Translators are an indispensable resource in today’s world.
The late, great educator, philosopher and scholar Marshall McLuhan achieved much during his lifetime, but will be best remembered for popularising the term ‘global village’ back in the 1960s.
The Canadian professor was perhaps a little ahead of his time in realising that electronic mass media would eventually break down the barriers of time and distance that had thus far inhibited global communication from reaching its full potential.
Indeed, over the past ten or so years, the Internet has single-handedly smashed these barriers and has created an ‘open-all-hours’ online community where everyone is welcome. But there is still one barrier that inhibits true globalisation, and that is language.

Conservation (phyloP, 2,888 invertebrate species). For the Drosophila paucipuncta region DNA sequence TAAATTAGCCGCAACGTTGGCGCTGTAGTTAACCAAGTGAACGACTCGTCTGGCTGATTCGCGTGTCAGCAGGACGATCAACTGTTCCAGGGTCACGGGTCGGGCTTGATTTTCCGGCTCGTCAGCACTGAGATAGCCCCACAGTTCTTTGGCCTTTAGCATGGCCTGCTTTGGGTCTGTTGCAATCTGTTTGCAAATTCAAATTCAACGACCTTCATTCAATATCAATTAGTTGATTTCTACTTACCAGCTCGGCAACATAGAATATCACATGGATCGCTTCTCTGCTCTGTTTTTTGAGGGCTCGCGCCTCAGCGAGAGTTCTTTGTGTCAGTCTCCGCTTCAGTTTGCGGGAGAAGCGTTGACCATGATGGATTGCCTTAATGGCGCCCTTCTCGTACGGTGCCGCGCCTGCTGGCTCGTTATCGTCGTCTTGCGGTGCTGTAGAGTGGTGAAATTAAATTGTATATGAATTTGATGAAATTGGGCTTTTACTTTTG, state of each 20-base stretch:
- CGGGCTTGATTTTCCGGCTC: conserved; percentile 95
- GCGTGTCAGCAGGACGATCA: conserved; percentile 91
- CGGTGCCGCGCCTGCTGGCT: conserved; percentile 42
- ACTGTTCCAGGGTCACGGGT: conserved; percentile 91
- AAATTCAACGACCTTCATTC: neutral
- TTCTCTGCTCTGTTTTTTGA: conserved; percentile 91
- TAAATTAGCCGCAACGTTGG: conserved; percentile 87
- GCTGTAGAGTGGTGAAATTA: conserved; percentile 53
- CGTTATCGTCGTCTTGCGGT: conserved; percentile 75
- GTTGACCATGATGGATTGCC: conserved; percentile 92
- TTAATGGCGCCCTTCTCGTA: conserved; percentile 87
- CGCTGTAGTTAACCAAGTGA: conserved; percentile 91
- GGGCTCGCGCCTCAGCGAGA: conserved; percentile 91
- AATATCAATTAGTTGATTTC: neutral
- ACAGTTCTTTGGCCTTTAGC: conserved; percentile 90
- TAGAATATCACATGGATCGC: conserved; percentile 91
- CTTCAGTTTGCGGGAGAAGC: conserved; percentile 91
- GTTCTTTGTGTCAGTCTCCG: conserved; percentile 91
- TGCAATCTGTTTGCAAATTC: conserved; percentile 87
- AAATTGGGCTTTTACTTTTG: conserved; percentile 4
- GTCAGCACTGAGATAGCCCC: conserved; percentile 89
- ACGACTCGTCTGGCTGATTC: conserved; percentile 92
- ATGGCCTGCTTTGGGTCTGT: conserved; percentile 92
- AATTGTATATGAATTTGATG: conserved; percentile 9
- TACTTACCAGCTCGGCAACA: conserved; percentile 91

And this is why YouTube has this month launched its new ‘auto translate’ feature, which essentially creates real-time machine translations of any captions and subtitles that users have added to their uploaded videos.
But whilst YouTube freely admits that the machine translations will not offer 100% accurate translations, they will at least help video creators reach a wider audience by offering ‘passable’ translations that represent something close to the original message.
With a few clicks of the mouse, users are now able to translate the on-screen text into over thirty other languages, meaning we are now one step closer to Marshall McLuhan’s vision of a true ‘global village’.